The right way to complain
Knowing the right way to complain is key to a successful outcome, but many people don't understand the steps they need to take to find a resolution.
If you're unhappy with service you have received, the provider concerned should be your first port of call. You must give the company responsible for the problem a chance to investigate the issue before approaching the Financial Ombudsman Service to step in and decide who is right or wrong.
It's in everyone's interests to solve issues swiftly and amicably, and making your complaint correctly in the first place will help.
1. Contact the person you originally dealt with. If they can't help, say you want to take matters further. Ask for details of the official complaints procedure and find out who will be handling your complaint.
2. It's advisable to put your complaint in writing. You can make a complaint by phone, but make sure you ask for the name of the person you speak to and their job title. Keep a note of this, with the date and time of your call – and what was said.
3. Stay calm and polite, however angry or upset you are. This will help you to explain your complaint as clearly and effectively as possible.
4. If you write, put 'complaint' at the top of your letter. And make sure you include important details like your customer number or your policy or account number.
5. Keep things brief and to the point. Set out the facts clearly and in a logical order. Say why you're not happy and what you want the business to do about it.
6. Send copies of any relevant paperwork that you believe backs up your case. File a copy of any letters between you and the business.
7. Don't always expect immediate results – some complaints may take time to investigate properly and resolve.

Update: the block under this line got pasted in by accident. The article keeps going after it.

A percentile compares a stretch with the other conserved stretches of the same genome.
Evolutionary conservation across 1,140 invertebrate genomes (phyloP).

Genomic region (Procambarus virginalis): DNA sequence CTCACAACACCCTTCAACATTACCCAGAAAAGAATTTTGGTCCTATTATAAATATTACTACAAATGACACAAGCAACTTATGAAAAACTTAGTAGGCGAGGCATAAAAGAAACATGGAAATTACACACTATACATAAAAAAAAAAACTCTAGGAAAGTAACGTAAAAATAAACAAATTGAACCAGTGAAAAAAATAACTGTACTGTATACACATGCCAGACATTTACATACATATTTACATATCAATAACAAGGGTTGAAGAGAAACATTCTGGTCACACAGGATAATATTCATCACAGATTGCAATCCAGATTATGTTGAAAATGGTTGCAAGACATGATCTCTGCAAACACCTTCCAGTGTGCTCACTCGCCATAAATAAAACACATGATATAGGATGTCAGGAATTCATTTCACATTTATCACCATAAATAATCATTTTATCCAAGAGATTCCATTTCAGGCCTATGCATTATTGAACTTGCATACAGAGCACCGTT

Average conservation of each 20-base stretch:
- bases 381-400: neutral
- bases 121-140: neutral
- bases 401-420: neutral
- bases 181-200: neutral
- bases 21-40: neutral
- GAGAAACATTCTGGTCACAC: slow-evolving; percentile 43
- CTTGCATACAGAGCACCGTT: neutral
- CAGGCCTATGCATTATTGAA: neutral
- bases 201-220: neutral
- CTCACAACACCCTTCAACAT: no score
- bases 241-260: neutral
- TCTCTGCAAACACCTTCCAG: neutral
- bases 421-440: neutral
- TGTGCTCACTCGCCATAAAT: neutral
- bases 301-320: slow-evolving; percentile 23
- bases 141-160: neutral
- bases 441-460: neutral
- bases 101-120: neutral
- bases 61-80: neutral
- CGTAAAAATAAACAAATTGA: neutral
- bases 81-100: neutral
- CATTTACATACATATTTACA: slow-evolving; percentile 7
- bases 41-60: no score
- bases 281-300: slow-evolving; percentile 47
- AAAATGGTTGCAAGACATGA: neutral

8. By law, the company has eight weeks to make a decision. If you're unhappy with the decision, or you haven't received a reply in this time, the Ombudsman may be able to step in.
9. The Ombudsman's decision is usually final, but if you disagree with it, then you can complain to the Ombudsman's independent assessor.
10, Visit the Financial Ombudsman Service website or call 0845 080 1800 for more information.
What is the Financial Ombudsman Service?
The Ombudsman is an independent and impartial organisation set up to resolve disputes between consumers and financial services companies. Using evidence from both parties, the ombudsman will weigh up the facts before deciding whether or not to uphold the complaint.
If the Ombudsman finds in your favour it has the power to make the company rectify the matter, but if it believes the business has acted fairly it will explain why. Its decision will carry a lot of weight, but if you still disagree with its decision, you can always take legal action.
When is a complaint not a complaint?
It's easy to get caught out by issues included in the small print of the terms and conditions when we take out products, but if an exclusion or exception is printed in black and white – no matter how small the print is – you can't expect to have your complaint upheld.
For example, if it's stated in your home insurance policy that your shed isn't covered, you don't have a right to complain if your claim for the theft of your lawnmower from the shed is rejected.
Likewise, if you've purchased an investment that is now losing value, you can't simply complain on the grounds that it has lost you money.
The Financial Services Authority is continually putting pressure on financial services providers to make their products more transparent, but if you genuinely believe an issue wasn't made clear, then you are entitled to lodge a complaint.
If you’ve have a complaint about a financial service product you have bought but the company you bought it from refuses to resolve your problem after eight weeks, the Ombudsman can help. The Ombudsman will investigate and resolve the matter. The Ombudsman is independent and its service is free to consumers. The Ombudsman may find in the company’s favour but consumers don’t have accept its decision and are always free to go to court instead. But if they do accept an Ombudsman’s decision, it is binding both on them and on the business.
Exclusion is a potential loss or specific risk that an insurance policy does not cover and they occur in all types of insurance policies. Common exclusions include: natural hazards (exploding volcanoes, earthquakes) war, nuclear fallout, wear and tear (anticipated through the use of a product, especially motor insurance), UFO damage to vehicles, vehicles “stolen” by vengeful spouses, travelling any pre-existing health problems and travelling to countries the Foreign & Commonwealth Office deems too dangerous.